Sentences Containing 'dissonance'
This is an example of what has been referred to as non-consonance/dissonance (Gabriel, 1969) or incompatibility (Lehmann, 1957).
Specifically, Allman's team found signals from the ACC are received in Brodmann's area 10, in the frontal polar cortex, where regulation of cognitive dissonance (disambiguation between alternatives) is thought to occur.
They collaborated in 2005 with Ministry's Paul Barker on an EP titled "Cognitive Dissonance - The Art of Lying to Yourself".
His 2003 book 'The Chinese Journalist: mediating information in the world's most populous country' exposed the cognitive dissonance of Chinese media workers unable to realise their own expectations of their work.
Franco's style is related to that of other Spanish composers of the period, though more conservative, treating dissonance carefully, avoiding chromaticism and virtuosity; indeed tending towards austerity.
Director Elia Kazan was open to the idea of jazz influences and dissonant scoring and worked with Alex North, whose score for "A Streetcar Named Desire" (1951) combined dissonance with elements of blues and jazz.
In fact, the cause of Kepler's dissonance might be explained by the fact that the asteroid belt separates those two planetary orbits, as discovered in 1801, 150 years after Kepler's death.
Fest with bands Ion Dissonance, Dead to Fall, and Through The Eyes Of The Dead.
The opening words "We were talking" are sung to an E-F-G-B♭ melody tritone interval (E to B♭) that enhances the spiritual dissonance sought to be evoked.
The system is an example of the difference between the treatment of dissonance in jazz and classical harmony: "Classical treats all notes that don't belong to the chord...as potential dissonances to be resolved...Non-classical harmony just tells you which note in the scale to avoid..., meaning that all the others are okay".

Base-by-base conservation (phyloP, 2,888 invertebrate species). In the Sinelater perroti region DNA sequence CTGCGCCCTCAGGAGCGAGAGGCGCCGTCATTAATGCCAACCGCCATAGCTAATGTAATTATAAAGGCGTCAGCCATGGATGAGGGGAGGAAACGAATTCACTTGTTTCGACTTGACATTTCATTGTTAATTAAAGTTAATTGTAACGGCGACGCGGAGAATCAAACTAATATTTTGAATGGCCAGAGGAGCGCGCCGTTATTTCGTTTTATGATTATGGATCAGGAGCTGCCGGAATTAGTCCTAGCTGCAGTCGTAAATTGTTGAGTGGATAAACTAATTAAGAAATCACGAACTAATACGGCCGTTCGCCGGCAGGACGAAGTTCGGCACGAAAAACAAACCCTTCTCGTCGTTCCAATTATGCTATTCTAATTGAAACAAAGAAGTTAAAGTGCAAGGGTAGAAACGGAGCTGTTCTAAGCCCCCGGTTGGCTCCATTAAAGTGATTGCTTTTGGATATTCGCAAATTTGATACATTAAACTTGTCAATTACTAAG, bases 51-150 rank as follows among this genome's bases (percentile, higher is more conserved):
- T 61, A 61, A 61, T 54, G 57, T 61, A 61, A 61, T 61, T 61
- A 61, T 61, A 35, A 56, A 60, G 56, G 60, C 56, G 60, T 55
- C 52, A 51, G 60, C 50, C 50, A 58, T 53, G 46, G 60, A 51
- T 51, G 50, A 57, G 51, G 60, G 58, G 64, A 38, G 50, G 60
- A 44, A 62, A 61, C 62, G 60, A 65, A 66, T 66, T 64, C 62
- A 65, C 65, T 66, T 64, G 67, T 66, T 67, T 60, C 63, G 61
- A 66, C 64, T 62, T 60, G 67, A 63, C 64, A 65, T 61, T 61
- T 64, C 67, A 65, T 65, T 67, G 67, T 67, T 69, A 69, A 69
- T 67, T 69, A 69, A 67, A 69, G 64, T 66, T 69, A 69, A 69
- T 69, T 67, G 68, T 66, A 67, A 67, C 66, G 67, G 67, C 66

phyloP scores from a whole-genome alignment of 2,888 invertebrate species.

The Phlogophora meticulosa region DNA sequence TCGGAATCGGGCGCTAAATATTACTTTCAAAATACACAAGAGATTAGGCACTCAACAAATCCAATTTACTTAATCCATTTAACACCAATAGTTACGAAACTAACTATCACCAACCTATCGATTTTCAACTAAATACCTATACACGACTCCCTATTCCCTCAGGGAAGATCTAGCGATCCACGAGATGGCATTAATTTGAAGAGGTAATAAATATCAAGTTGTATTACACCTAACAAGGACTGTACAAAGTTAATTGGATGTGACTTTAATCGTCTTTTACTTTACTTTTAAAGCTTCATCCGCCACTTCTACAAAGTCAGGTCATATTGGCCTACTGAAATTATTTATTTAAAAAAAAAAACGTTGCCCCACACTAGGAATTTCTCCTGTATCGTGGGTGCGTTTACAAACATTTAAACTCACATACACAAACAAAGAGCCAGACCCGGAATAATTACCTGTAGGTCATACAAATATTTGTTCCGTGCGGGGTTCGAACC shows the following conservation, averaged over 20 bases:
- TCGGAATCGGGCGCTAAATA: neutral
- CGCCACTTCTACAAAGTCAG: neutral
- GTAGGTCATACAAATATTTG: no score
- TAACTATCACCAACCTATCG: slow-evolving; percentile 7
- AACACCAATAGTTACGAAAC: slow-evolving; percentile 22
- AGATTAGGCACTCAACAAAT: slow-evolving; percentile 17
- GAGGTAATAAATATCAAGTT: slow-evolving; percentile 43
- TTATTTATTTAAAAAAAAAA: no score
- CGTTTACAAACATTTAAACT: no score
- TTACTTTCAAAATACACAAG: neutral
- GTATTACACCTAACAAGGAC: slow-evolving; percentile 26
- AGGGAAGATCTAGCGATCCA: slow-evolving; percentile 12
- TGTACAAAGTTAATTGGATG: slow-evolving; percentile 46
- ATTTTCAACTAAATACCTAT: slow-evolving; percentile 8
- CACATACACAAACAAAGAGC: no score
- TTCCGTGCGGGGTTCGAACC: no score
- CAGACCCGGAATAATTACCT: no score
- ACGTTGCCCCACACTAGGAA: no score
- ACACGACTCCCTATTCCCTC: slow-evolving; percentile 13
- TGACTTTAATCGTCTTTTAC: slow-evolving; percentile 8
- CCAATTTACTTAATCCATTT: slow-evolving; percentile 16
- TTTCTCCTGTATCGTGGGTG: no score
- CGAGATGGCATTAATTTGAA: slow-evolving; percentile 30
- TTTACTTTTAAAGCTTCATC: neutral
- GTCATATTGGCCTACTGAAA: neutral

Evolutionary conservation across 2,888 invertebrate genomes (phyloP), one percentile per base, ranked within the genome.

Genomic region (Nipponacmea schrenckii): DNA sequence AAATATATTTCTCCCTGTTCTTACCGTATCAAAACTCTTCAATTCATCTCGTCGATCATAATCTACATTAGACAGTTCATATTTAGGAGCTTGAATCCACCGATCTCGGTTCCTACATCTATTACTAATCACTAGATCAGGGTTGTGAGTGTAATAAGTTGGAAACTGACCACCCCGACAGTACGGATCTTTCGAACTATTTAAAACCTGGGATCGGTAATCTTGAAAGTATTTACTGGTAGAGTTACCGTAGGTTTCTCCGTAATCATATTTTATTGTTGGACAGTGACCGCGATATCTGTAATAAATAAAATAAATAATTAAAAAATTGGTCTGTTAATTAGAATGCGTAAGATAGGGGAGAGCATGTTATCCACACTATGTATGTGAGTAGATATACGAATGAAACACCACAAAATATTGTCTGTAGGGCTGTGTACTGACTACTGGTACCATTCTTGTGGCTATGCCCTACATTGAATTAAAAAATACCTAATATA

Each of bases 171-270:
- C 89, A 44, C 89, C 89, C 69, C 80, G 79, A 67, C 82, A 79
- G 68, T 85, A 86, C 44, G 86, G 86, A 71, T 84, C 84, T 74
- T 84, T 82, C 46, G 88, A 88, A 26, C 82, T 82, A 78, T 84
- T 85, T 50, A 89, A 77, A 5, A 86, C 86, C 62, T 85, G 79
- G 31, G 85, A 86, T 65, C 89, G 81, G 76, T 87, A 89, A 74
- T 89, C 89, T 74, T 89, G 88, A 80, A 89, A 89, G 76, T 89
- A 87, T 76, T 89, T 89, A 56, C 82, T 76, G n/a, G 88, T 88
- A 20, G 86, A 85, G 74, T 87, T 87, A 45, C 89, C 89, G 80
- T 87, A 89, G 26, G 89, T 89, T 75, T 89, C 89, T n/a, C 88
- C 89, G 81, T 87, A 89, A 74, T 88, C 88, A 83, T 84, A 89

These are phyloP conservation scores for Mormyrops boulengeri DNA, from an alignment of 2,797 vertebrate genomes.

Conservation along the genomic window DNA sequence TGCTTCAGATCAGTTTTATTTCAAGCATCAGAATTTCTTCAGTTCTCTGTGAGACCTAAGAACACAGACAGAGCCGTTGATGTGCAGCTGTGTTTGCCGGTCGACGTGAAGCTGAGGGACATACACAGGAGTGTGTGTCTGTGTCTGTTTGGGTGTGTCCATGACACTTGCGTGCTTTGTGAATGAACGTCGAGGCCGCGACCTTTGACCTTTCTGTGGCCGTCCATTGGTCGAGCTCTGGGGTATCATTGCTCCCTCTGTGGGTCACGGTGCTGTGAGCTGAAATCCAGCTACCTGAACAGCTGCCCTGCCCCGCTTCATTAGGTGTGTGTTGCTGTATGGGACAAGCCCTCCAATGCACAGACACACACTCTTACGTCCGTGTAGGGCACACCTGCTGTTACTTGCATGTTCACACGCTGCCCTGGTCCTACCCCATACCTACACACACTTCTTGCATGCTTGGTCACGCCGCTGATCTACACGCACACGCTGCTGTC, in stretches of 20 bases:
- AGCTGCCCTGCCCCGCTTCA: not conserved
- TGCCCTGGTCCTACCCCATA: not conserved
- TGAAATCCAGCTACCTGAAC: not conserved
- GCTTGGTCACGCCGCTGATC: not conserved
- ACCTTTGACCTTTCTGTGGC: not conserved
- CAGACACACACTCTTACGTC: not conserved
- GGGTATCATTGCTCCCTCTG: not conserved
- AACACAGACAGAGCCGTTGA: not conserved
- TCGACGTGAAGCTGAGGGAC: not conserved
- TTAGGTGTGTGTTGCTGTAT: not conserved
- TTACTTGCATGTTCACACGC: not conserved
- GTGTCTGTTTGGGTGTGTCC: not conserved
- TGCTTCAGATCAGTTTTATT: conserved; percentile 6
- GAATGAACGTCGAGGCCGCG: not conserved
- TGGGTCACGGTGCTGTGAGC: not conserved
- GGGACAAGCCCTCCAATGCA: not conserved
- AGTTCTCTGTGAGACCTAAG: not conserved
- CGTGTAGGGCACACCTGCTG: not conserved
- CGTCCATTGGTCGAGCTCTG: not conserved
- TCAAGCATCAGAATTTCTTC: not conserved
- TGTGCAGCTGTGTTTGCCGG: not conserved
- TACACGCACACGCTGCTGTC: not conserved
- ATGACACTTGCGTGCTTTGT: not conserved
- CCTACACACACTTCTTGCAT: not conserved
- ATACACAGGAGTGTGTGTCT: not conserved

The causal theories provided after an action will often serve only to justify the person's behaviour in order to relieve cognitive dissonance.
More Vocab Words::: grandeur - impressiveness; stateliness; majesty
::: adversity - great hardship or affliction; misfortune; calamitous event
::: remission - temporary moderation (of disease symptoms); remitting of a debt or punishment; cancelation of a debt; pardon; Ex. The disease went into remission; Ex. Christians pray for the remission of sins.
::: fructify - bear fruit; produce fruit
::: formidable - menacing; arousing fear; threatening; difficult to defeat; Ex. formidable foe/question
::: profound - deep; not superficial; complete; Ex. profound thinker/remark/silence/deafness; N. profundity
::: menace - threat; V: threaten
::: formality - ceremonious quality; ceremonious adherence to rules; something done just for form's sake; Ex. mere formality
::: austere - forbiddingly stern; ascetic; without comfort or enjoyment; severely simple and unornamented; Ex. a monk's austere life; Ex. austere grandeur of the cathedral; N. austerity
::: equanimity - calmness of temperament; composure